"The Berne Convention gives citizens of the U.S. and any other country that is a signatory the right to enforce their copyrights in any of the signatory countries," Piccionelli explained. "So if you have copyrightable work in the U.S., you have the right to enforce your copyright in any of the Berne countries. But the problem — the devil in the details — is in enforcing those rights. The problem isn't acquiring those rights; the problem is enforcing them. And different countries have different regimes for enforcement.

"For example, China is a signatory to the Berne Convention, but even Microsoft, Warner Bros. and Paramount have a hard time getting China to cooperate in terms of enforcement of copyrights."

Piccionelli predicted that in the near future, there will be an amendment to Berne specifically addressing online piracy.

"There is hope of the U.S. working with foreign countries to develop an amendment to the Berne Convention dealing with the new online reality," Piccionelli said. "I'm confident that sooner or later, there is going to be some international cooperation in this area — just how much and how soon, I can't tell you."

Piccionelli noted that if an adult webmaster finds a particular country to be especially problematic when it comes to digital piracy, it is possible to make his or her sites unavailable in that country — but he quickly added that the growing popularity of video-sharing websites complicates matters.

"There are methods now where you can geo-prohibit distribution of content on the Internet into certain countries," Piccionelli said. "You can not allow certain servers because of their IP address, but the problem is that somebody can steal your content and put it on a tube site in a country that has no geographic prohibition, and then all of a sudden, your content is in the country where you had the geographic prohibition. So that's why online piracy is a problem not currently amenable to a simple solution, and the adult business is not alone in having to deal with that problem.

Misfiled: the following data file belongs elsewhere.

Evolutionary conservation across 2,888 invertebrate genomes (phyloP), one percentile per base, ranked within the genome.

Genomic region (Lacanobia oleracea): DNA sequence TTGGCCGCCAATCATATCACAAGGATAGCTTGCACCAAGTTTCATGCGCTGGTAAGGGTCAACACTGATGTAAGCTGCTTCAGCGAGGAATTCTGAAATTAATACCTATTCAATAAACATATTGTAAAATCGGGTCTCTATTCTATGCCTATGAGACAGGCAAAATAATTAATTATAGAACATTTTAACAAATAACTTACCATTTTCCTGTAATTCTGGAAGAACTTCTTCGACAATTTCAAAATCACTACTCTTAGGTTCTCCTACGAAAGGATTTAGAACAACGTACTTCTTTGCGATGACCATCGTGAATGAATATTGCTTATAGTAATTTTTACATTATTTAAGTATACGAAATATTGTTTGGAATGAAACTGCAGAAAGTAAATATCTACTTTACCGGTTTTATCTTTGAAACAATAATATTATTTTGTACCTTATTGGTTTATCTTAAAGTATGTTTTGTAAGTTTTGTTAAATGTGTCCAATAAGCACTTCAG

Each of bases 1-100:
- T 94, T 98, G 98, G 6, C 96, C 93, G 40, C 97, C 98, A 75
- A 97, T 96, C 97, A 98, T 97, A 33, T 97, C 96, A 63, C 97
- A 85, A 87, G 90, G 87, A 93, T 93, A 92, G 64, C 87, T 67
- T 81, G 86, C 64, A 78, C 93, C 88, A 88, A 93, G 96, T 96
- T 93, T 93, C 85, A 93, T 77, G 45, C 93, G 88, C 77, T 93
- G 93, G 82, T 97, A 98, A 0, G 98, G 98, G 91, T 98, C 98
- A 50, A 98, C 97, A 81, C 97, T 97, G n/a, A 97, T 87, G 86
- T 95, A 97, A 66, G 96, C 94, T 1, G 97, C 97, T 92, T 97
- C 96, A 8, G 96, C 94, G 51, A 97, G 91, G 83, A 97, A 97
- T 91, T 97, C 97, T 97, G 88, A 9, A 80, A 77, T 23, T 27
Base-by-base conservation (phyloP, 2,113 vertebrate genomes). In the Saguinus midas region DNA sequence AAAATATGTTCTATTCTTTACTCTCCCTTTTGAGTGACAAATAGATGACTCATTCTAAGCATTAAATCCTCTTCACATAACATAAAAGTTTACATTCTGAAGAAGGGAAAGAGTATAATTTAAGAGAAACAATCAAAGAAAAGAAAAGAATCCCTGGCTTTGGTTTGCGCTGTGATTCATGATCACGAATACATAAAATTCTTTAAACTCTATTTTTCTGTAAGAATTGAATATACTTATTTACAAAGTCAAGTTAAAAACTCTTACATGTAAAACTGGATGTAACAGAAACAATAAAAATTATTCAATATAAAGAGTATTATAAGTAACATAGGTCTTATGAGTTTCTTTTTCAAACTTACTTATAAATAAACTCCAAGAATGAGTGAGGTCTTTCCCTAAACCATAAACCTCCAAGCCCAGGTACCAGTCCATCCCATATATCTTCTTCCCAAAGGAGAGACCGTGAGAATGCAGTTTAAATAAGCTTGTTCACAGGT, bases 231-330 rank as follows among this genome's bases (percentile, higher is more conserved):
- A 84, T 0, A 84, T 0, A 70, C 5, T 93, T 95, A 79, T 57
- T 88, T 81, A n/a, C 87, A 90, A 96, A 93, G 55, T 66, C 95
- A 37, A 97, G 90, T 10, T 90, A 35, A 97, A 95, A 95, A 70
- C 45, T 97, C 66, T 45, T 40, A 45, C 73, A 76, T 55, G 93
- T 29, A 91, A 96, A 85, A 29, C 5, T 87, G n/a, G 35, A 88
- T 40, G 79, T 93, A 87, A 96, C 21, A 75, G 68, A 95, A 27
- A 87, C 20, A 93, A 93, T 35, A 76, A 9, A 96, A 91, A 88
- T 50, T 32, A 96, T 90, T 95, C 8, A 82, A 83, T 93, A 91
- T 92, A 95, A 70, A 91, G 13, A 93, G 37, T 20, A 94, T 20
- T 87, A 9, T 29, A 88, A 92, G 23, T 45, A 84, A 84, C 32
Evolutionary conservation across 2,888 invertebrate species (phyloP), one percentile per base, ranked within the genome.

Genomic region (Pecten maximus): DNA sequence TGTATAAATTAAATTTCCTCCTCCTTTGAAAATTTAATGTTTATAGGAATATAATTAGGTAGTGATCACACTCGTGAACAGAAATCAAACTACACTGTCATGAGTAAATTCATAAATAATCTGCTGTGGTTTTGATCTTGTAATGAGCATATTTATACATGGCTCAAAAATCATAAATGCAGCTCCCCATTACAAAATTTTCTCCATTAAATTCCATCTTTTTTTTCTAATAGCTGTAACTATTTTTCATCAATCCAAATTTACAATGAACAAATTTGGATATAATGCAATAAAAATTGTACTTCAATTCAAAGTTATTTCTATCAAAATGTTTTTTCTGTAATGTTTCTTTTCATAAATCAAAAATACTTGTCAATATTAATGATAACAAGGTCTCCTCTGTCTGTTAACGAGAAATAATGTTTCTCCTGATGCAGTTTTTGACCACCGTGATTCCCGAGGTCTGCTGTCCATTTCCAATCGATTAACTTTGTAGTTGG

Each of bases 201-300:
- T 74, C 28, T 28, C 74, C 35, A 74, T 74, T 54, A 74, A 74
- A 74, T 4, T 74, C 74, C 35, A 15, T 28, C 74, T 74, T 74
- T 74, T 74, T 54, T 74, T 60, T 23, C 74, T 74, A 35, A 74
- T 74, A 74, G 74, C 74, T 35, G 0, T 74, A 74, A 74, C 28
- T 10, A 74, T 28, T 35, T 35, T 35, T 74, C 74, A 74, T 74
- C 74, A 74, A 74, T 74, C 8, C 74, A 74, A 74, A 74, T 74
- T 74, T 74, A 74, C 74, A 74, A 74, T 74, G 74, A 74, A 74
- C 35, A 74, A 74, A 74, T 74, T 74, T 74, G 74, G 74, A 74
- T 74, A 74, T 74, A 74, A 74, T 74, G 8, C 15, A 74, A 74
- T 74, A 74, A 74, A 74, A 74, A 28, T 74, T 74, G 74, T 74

"Hollywood, the music industry and the computer industry are all having to deal with the problem of intellectual property theft over the Internet in foreign countries."

Intellectual property attorney Anna M. Vradenburgh, who is a senior partner at Piccionelli & Sarno, cited Australia as an example of a country that has been especially proactive when it comes to fighting piracy of adult content.

Unfortunately, she said, there are many digital pirates who believe that being thousands of miles from a webmaster protects them from the possibility of prosecution.

"A lot of it is the basic issue that people think they can hide," Vradenburgh said. "They think, 'I'm in Finland, so come get me.' But I think that a lot of governments are realizing that it isn't just Americans who are going to be losing money from piracy — their own people are going to lose money."

Randazza stressed that as rampant as online content piracy is in 2008, it doesn't have to be the downfall of the adult Internet — and he is confident that in the future, adult entrepreneurs will come up with business and marketing solutions that will make international piracy on the Internet a lot less harmful to the adult industry.

"I don't think that piracy is a hopeless battle," Randazza asserted. "The adult industry is so full of independent-thinking, entrepreneurial-thinking people, I would be shocked if it took very long for that collective community to come up with some brilliant way to make piracy obsolete — or at the very least, not worth the risk. Digital piracy is only going to get worse, but there is always a way to add value to your content that a pirate can't deliver. Ultimately, capitalism will find a way to solve this problem."